Sinhala and Tamil New Year (Avurudu/Puththandu) is a national holiday in Sri Lanka and is celebrated every April.
|2020||12 Apr||Sun||Day prior to Sinhala & Tamil New Year Day|
|13 Apr||Mon||Sinhala & Tamil New Year Day|
|2021||13 Apr||Tue||Day prior to Sinhala & Tamil New Year Day|
|14 Apr||Wed||Sinhala & Tamil New Year Day|
|2022||13 Apr||Wed||Day prior to Sinhala & Tamil New Year Day|
|14 Apr||Thu||Sinhala & Tamil New Year Day|
|2023||13 Apr||Thu||Day prior to Sinhala & Tamil New Year Day|
|14 Apr||Fri||Sinhala & Tamil New Year Day|
|2024||12 Apr||Fri||Day prior to Sinhala & Tamil New Year Day|
|13 Apr||Sat||Sinhala & Tamil New Year Day|
The New Year’s celebration is all the more festive because it is observed by both Sinhala Buddhists and Tamil Hindus. The annual event is marked by religious ceremonies, family activities, traditional foods, colourful decorations and a general feeling of good will toward neighbours and friends. This important national festival, known as Avurudu in Sinhala and Puththandu in Tamil, is not celebrated in any other nation. It is unique to the people of Sri Lanka.
The Sinhala calendar indicates that Avurudu is to be celebrated when the sun, or Bak, reaches a given astronomical alignment. The term Bak is derived from the Sanskrit word bhagya, or fortunate. The word is most appropriate since Aluth Avurudda is primarily a harvest celebration, especially in agricultural communities. The Maha harvest provides an opportunity to give thanks and enjoy the fruit of the land.
There are many customs associated with Aluth Avurudda, including bathing and viewing the moon on the final day of the old year. The joyful sound of drums and bells can be heard coming from the village temple. Parents and elders are honoured with gifts of betel, the leaves of a local evergreen shrub that are traditionally presented as a sign of respect and gratitude. One unusual aspect of the Sinhala and Tamil New Year festival is a period of time between the old and new year known as the nonagathe. The people attend religious ceremonies and abstain from work during this neutral period of celebration. The neutral period is also known as the Punya Kalaya, meaning prior to Avurudu.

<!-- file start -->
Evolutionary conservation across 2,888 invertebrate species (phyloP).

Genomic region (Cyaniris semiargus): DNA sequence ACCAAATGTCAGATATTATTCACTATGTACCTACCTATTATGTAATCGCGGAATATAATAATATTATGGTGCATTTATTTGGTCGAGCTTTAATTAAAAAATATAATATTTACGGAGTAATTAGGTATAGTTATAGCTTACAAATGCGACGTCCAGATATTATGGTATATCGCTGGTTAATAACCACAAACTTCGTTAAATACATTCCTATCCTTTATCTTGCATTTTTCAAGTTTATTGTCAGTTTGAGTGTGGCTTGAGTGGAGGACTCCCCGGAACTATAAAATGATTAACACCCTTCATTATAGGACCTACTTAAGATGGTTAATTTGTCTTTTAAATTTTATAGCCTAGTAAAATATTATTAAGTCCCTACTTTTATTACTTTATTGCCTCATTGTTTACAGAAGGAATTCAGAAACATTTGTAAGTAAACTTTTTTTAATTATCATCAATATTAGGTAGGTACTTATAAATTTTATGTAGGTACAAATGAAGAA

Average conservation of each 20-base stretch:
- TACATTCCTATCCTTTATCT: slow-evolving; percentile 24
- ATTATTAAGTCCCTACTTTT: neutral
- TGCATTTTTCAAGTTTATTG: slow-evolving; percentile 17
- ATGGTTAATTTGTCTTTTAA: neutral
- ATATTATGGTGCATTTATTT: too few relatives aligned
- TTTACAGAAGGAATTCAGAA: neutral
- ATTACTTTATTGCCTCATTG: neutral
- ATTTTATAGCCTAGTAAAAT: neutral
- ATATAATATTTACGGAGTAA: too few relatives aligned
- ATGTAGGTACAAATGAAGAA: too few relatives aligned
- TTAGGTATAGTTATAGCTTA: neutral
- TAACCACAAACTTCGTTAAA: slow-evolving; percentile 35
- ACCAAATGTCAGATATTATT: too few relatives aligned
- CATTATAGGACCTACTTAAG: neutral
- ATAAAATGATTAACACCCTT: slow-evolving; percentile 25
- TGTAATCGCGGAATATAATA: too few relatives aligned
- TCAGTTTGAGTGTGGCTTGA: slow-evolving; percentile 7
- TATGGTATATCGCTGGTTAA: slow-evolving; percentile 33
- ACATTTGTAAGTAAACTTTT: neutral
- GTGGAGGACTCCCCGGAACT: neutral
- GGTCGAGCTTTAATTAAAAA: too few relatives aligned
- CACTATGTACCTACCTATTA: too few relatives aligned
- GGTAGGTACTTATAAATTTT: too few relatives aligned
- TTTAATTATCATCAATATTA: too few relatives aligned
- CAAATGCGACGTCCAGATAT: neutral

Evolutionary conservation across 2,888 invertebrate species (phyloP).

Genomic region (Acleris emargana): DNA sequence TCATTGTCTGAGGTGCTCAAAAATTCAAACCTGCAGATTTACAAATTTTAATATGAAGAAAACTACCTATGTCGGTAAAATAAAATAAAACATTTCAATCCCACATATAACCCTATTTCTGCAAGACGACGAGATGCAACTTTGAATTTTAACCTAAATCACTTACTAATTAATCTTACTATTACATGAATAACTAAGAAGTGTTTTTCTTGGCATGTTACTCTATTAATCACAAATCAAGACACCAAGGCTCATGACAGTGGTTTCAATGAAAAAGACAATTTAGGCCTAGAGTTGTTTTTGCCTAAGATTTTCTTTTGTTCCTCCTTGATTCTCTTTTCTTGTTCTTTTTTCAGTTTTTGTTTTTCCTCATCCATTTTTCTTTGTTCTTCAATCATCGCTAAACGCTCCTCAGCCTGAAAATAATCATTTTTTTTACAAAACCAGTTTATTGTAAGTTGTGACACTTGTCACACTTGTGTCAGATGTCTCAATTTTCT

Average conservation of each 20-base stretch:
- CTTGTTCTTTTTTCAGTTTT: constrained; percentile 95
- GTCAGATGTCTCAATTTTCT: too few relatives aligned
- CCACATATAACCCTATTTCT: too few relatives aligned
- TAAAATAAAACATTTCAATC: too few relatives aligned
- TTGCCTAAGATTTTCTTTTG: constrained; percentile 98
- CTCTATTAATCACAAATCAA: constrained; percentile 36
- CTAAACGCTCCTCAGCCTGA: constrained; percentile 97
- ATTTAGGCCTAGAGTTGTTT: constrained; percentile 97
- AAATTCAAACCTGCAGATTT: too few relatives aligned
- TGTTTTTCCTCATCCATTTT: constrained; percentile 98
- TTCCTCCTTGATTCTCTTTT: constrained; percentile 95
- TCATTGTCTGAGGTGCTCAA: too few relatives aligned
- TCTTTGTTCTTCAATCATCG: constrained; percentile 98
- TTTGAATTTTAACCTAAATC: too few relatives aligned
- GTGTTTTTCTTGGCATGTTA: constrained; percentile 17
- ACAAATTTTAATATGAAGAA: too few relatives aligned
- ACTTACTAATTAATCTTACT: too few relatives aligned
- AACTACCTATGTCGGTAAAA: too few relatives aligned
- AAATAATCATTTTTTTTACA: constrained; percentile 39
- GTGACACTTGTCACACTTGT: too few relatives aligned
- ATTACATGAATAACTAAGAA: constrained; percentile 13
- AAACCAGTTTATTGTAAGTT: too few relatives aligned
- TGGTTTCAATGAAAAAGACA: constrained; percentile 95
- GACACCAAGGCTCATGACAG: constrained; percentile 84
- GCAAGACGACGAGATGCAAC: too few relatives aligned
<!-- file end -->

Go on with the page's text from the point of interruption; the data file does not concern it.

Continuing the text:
Avurudu is a time to express gratitude for the bounty of the old year and celebrate the dawning of a new year. Housewives spruce up their homes and traditional foods such as sweetmeats, kokis and aggala for example, are prepared in advance. Herbal baths are prepared by a village priest to anoint the males of the village for health and longevity. Another custom is to visit family and friends, honouring them with a sheaf of betel. The celebration is also highlighted by the playing of outdoor games, including olinda keliya and mevara, and celebrating the arrival of the Avurudu Kumaraya dressed in princely attire to symbolise the dawning of a new year.
The celebration of Puththandu features the traditional rituals and customs of the Tamil Hindus. The women clean their homes and prepare special foods for the occasion. Temple priests boil special herbs in clean water along with milk, saffron, flowers, leaves and other selected ingredients, known as Maruthu Neer, to anoint the heads of family members in preparation for a traditional ceremonial bath. New clothes and special colours help make the New Year celebration even more meaningful. Sweet rice cooked with jaggery, cashew nuts, ghee and plums, is lovingly prepared.
After cleaning and sprinkling the area in front of the house with saffron water and cow dung, special decorations are prepared. A special concoction called Pongal is prepared in a new pot and lamps are lit to celebrate the arrival of a new year. The head of the household leads the family in a ritual offering of specially selected foods to the Sun God and Lord Ganesh. The ceremonial sacrifice completes what is known as pooja. Incense is burned and the head of the family breaks a coconut as part of the annual ceremony. Finally, the children worship the family elders who then bless the children.
Tamil Hindus always visit the temple as part of the Puththandu festival. Alms are usually offered to the poorest members of the community. Family members receive money, betel leaves, flowers and best wishes for the new year from the head of the household, and ceremonial plowing of the land symbolises the anticipated harvest to come. Similarly, a businessman might open a new account and a teacher begins a new lesson to signify the abundance that the new year will bring.
Much like the Sinhala Buddhists, the Tamil Hindus emphasise the importance of family, friends and community during the New Year’s celebration. The customs and traditions associated with the celebration of Avurudu and Puththandu have been observed by the people of Sri Lanka for countless generations. The celebration promotes family unity and a spirit of gratitude and community in the villages, towns and cities of Sri Lanka.